wikiHow to Discipline an Autistic Child

Five Methods:Approaching Discipline in a Child-Centered WayCreating Routine to Reduce Discipline NeedsSpecific Discipline StrategiesCreating a Reward SystemUnderstanding the Cause of the Bad Behavior

It can be difficult for a parent to determine the best way to manage their child’s unwanted behaviour. This can be even more difficult when the child is autistic. It is important that as a parent of an autistic child, you recognise that discipline is more than just punishing a child for “naughty” behaviour, but modifying bad behaviour into something more constructive.

Method 1
Approaching Discipline in a Child-Centered Way

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    Don't forget that, above all else, an autistic child is a child. Any given child has their own preferences, quirks, behaviors, and reactions. Any child has things they don't like, and things they do. Being autistic doesn't change this. Any discipline techniques you use should approach difficult behavioural situations with understanding. Focus on providing your child the support they need to control themselves and turn "naughty" behaviour into more constructive actions.
    • Like any child, autistic children can misbehave. Children don't always follow the rules, and sometimes all kids have trouble controlling themselves when they're upset. Being autistic shouldn't constitute a "free pass" from following the rules, but on the flip-side, autistic children also shouldn't be punished for how they express themselves. True discipline involves teaching self-control and how to get your needs met in a constructive way.
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    Be patient. While at times you may become frustrated when trying to understand your child’s behavior, it is important to remember that patience is key. With time, with use of the strategies covered below, your autistic child will learn better ways to behave. This won't happen overnight.
    • Remember that autistic children experience challenges such as sensory problems and barriers with communication. This can be very frustrating for them sometimes.
    • Keep in mind that autistic children's listening body language may look different from the listening body language of non-autistic children. Stimming, looking in other directions, and not appearing to respond doesn't necessarily mean that they aren't listening.
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    Stay positively focused. Remember that a lot of ‘discipline’ involves encouraging the correct behaviour in your child, as opposed to punishing the wrong behaviour. Work with your child to identify what is not acceptable and present them with alternatives that are (covered below). The more you reinforce the good behaviours, the more frequently it will be applied by your child. If the behaviours continue, it is beneficial to see a behaviour specialist to bring up your concerns.[1]
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    Handle meltdowns with care. A lot of what you might think of as "bad behaviour" in autistic children comes in the form of meltdowns. This can be particularly difficult to react to with younger children or others who don't use verbal communication to express when they're upset. What may look like a "bad behaviour" tantrum in some can actually be an attempt to express their needs, deal with unsettling sensory experiences, or handle stress.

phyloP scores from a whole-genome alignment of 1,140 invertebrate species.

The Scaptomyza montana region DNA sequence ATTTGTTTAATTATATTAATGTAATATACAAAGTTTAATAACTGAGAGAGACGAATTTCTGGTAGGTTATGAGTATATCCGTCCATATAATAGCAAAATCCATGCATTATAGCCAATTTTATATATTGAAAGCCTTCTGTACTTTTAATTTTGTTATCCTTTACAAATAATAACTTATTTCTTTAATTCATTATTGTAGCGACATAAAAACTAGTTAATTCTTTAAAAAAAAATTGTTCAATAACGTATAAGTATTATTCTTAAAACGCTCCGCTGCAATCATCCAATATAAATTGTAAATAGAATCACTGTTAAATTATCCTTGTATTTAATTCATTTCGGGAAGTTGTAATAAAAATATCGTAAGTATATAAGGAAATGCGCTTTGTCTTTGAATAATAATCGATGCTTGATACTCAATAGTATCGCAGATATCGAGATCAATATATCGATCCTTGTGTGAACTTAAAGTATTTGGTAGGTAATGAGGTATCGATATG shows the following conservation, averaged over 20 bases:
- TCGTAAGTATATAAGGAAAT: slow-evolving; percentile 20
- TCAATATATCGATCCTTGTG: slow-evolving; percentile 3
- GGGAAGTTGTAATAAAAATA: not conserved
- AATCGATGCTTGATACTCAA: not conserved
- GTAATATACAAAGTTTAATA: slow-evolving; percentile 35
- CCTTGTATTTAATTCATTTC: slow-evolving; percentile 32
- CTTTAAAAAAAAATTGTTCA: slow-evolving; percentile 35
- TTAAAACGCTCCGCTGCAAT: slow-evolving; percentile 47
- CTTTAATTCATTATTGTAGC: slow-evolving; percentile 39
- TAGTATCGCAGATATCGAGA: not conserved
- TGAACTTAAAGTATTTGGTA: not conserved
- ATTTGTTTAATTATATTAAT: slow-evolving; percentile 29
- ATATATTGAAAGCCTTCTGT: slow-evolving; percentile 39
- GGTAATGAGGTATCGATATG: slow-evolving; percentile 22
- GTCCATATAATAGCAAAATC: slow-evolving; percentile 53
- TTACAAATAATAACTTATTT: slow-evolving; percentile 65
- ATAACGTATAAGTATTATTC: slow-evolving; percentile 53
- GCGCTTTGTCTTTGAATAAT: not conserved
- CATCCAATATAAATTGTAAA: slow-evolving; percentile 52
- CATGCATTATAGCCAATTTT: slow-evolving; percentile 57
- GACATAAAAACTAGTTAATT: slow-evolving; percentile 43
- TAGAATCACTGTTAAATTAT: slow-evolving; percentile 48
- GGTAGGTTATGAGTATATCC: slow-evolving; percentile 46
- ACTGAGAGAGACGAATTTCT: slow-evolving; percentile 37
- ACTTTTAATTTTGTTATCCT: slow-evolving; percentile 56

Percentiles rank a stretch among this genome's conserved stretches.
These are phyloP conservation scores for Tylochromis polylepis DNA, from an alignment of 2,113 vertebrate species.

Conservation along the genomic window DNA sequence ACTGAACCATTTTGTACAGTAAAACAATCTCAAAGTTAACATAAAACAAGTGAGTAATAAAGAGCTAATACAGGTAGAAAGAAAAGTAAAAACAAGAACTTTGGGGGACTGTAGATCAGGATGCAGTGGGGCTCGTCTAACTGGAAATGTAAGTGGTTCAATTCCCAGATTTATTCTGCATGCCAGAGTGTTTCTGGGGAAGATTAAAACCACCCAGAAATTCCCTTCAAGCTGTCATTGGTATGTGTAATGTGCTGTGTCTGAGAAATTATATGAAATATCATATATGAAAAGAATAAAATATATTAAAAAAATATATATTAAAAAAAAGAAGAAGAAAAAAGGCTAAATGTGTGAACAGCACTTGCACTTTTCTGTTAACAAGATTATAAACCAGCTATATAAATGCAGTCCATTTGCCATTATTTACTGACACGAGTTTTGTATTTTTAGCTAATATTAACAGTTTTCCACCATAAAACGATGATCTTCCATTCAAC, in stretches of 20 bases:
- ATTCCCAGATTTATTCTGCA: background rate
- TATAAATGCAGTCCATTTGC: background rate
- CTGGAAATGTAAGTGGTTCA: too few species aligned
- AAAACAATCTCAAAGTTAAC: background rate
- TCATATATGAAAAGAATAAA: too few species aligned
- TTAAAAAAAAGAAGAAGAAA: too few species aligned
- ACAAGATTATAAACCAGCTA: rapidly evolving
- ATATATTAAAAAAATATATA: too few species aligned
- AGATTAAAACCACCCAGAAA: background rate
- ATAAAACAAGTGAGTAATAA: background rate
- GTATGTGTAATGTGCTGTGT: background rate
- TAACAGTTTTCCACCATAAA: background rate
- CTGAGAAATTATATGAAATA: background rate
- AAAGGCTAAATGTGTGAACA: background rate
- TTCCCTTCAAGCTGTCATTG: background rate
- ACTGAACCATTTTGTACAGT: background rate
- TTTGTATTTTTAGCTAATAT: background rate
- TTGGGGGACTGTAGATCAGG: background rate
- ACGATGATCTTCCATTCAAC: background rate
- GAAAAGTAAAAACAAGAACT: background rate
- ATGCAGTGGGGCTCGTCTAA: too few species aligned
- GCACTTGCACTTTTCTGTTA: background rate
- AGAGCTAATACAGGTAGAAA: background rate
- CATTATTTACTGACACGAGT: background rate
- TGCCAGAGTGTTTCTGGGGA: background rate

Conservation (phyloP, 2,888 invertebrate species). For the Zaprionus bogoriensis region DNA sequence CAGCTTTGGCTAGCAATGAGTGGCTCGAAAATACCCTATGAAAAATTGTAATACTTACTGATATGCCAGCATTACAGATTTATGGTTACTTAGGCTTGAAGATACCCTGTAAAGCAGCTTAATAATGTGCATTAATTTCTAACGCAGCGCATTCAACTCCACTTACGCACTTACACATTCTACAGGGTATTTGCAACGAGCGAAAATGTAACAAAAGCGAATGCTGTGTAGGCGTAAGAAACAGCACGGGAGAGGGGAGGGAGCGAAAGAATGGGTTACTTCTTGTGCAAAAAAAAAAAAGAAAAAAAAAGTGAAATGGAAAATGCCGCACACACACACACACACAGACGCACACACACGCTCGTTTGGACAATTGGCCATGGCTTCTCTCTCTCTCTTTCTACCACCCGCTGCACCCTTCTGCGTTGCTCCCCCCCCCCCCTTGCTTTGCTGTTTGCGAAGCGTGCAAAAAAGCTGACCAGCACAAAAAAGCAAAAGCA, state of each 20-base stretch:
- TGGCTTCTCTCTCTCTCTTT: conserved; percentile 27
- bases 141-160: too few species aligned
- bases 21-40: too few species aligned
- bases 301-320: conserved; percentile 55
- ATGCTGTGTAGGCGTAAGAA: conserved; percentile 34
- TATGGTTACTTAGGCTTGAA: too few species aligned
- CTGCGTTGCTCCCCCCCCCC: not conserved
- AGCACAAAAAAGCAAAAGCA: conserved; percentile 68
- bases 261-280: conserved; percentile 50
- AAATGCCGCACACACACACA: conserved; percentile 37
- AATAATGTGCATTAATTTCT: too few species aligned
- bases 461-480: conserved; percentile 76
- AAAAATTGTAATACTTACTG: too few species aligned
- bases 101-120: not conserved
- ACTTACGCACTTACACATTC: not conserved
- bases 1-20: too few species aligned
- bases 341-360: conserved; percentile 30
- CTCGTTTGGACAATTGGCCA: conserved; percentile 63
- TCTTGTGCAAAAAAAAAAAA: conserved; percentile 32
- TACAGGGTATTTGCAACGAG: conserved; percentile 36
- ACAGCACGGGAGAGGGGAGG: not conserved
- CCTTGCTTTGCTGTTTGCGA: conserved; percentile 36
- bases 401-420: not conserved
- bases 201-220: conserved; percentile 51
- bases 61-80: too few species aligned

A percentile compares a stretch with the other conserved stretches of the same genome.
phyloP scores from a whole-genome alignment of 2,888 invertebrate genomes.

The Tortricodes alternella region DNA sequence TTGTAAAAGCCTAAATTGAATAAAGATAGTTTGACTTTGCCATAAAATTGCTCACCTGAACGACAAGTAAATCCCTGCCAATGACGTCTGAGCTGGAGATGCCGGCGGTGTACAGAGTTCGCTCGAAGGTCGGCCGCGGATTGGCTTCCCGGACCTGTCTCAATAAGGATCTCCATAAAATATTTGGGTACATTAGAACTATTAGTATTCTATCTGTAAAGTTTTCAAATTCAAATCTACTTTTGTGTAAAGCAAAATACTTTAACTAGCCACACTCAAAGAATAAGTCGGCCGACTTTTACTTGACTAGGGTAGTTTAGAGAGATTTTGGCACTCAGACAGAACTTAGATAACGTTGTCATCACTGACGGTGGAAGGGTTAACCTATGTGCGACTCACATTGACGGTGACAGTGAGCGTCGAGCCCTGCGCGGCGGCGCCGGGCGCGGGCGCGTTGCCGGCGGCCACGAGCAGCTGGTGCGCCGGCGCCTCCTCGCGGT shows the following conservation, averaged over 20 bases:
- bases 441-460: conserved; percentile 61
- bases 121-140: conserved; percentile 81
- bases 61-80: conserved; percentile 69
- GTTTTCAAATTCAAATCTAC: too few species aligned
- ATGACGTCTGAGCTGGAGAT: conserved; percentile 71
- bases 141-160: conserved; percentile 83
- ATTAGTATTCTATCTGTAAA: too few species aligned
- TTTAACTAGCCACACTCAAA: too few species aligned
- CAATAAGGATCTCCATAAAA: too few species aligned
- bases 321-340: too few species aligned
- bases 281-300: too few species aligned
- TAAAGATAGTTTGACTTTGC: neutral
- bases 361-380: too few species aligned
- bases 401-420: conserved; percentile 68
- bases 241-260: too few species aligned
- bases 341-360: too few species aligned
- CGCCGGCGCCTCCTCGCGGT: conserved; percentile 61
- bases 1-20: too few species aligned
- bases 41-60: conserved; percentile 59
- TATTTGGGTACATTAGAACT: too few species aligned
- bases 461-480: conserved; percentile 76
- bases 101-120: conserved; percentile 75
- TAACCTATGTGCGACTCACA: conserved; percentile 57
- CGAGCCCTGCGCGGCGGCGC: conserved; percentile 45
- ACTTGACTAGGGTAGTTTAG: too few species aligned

• Ideally, you want to create a plan to help teach the child to avoid meltdowns themselves. Classic "disciplinary" tactics that focus on punishment, like time-outs, can make things worse by upsetting the child further and removing any sense that they have control over their decisions. Instead, teaching a child to take a “break” and introduce self-calming techniques empowers the child to manage their time and emotions and encourage the child to self-regulate.
    • How to Deal with Autistic Children's Meltdowns and How to Reduce Meltdowns and Tantrums in Autistic Children can help further with meltdowns in particular.
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    Do not yell at your child. Shouting at your child, trying to control them, or displaying too much of authority can make him/her anxious and confused. When facing anxiety, children may become very restless and agitated. They can start showing temper tantrums, yelling or screaming. Therefore, it is important to keep your voice lowered, even if you are very frustrated.[2]
    • It is okay to buy yourself time. Try saying "I'm really frustrated. I need some time to figure out what I'm going to do about this."[3]
    • They might also show self-harming behaviors like banging their heads against something. Discuss replacement behavior with a therapist, so the child has an alternate way to relieve stress.

Method 2
Creating Routine to Reduce Discipline Needs

Consistency both in everyday life and discipline helps children know what to expect, and is an important part of being an effective parent.

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    Have a set and established routine and structure. Create set places where activities occur. A general routine within your child’s life is essential for them to make sense of the world and feel secure. When you create a routine, you will also be able to narrow down the reasons why your child might be acting out.